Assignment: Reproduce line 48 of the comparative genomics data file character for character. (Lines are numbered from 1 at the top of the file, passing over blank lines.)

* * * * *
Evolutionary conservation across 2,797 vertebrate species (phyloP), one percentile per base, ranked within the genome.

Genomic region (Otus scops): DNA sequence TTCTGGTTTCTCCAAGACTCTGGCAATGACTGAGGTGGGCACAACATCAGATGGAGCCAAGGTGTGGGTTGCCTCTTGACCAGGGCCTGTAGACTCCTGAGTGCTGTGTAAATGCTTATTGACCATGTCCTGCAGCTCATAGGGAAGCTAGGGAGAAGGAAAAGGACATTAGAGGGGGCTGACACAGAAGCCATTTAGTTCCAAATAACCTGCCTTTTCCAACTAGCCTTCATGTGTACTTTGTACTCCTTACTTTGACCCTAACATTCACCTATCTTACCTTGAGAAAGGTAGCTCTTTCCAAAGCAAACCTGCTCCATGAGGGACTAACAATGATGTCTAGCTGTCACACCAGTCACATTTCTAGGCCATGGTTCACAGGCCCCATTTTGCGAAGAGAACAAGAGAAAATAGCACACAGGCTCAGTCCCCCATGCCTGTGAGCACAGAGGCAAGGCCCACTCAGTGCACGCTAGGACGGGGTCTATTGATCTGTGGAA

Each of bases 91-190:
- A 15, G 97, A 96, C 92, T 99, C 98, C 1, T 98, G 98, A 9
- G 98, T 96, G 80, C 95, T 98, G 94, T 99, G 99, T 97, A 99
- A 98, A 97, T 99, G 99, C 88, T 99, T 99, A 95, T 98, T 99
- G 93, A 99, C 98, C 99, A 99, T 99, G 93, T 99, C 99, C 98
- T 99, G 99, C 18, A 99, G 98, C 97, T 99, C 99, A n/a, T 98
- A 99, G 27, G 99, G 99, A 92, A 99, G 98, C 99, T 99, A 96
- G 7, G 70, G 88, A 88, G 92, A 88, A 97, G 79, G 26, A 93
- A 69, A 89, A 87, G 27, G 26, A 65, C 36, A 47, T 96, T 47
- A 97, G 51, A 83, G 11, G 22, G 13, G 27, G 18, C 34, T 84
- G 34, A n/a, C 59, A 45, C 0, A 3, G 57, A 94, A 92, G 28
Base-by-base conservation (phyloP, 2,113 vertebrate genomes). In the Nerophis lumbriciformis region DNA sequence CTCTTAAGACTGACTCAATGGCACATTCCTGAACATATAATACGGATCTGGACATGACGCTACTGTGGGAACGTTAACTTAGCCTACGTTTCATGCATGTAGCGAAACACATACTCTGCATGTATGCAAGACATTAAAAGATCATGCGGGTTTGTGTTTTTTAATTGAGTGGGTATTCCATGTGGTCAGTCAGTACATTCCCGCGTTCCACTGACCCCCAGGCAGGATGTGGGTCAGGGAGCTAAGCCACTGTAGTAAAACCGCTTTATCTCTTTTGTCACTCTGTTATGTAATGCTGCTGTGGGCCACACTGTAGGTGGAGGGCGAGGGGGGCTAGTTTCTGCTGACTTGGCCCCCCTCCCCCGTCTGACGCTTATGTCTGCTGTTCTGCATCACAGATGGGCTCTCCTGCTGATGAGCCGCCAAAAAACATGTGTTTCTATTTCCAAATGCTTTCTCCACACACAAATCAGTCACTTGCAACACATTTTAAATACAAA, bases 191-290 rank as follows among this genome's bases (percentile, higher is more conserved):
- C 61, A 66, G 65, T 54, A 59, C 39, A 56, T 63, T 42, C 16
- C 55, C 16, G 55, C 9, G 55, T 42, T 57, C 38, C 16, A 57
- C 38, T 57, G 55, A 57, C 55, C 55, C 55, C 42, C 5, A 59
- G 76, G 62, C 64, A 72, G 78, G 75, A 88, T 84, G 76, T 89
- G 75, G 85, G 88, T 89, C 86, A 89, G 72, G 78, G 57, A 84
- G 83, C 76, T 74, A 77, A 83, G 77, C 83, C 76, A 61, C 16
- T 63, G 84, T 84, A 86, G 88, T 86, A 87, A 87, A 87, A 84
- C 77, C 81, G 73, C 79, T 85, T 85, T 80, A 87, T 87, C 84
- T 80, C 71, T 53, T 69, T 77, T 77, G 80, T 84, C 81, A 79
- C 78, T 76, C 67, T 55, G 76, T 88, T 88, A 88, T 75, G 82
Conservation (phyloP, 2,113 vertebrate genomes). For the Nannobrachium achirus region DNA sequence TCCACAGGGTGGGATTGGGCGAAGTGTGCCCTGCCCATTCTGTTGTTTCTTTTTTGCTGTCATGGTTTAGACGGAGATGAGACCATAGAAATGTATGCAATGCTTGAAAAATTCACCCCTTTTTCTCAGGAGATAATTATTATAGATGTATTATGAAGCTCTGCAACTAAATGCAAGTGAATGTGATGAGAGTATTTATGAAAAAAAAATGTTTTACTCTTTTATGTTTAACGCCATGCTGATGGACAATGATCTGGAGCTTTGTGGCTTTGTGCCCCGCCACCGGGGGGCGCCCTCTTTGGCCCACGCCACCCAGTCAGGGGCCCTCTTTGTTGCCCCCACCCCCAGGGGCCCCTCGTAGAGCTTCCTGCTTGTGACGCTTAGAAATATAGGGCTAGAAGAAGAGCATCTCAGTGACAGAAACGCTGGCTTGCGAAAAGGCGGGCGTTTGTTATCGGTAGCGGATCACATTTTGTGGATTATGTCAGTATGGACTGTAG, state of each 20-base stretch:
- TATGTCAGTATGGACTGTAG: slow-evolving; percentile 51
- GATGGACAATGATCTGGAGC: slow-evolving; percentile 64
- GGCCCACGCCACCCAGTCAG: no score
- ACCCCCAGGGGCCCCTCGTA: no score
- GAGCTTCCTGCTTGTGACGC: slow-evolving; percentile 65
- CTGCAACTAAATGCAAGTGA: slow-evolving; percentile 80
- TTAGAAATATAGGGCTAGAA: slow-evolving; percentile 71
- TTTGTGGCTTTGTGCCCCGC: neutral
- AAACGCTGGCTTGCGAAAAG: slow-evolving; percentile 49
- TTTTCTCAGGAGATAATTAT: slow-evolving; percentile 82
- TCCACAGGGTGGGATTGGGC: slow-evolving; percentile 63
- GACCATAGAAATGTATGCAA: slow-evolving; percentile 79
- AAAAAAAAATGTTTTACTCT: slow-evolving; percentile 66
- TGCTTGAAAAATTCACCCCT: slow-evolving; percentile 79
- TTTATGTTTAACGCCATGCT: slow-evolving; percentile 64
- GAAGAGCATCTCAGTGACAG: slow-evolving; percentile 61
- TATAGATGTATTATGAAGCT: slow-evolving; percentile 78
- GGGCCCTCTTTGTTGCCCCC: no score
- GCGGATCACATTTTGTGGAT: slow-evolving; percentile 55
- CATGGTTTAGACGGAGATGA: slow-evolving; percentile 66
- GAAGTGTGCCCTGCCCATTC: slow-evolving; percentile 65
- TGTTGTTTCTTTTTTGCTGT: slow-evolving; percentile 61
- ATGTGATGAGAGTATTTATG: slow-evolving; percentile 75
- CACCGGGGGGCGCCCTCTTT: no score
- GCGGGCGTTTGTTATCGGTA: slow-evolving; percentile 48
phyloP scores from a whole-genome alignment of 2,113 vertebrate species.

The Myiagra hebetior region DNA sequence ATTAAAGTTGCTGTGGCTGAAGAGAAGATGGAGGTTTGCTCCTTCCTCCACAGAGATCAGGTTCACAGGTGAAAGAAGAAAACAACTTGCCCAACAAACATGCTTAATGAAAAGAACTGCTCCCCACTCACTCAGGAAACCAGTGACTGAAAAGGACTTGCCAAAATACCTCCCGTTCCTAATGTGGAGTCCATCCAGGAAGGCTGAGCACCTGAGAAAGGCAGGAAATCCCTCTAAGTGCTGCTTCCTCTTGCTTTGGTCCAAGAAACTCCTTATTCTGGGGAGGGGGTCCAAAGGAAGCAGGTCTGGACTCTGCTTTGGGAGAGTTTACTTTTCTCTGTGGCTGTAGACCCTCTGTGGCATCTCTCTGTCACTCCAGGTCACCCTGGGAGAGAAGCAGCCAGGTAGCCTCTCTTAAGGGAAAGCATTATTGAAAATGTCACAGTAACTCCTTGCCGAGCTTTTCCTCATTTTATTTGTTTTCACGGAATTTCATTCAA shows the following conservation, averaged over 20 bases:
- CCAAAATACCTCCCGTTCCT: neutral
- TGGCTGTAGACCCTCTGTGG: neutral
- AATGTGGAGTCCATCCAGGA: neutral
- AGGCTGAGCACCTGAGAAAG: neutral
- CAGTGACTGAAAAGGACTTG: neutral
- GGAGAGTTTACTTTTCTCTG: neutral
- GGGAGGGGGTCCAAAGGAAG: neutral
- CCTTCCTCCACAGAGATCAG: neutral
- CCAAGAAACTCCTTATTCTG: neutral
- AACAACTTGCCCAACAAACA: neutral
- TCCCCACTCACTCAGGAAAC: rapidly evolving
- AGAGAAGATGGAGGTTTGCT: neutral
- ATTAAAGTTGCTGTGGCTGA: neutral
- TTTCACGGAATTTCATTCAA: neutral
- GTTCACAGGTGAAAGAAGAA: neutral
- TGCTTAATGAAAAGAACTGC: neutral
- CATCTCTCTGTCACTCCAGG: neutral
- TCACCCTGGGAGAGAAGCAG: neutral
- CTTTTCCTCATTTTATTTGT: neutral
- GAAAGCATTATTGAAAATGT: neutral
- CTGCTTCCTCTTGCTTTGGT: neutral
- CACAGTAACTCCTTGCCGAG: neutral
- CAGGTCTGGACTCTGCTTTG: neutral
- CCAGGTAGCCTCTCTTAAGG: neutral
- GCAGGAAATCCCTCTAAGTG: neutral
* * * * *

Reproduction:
- ATGTGATGAGAGTATTTATG: slow-evolving; percentile 75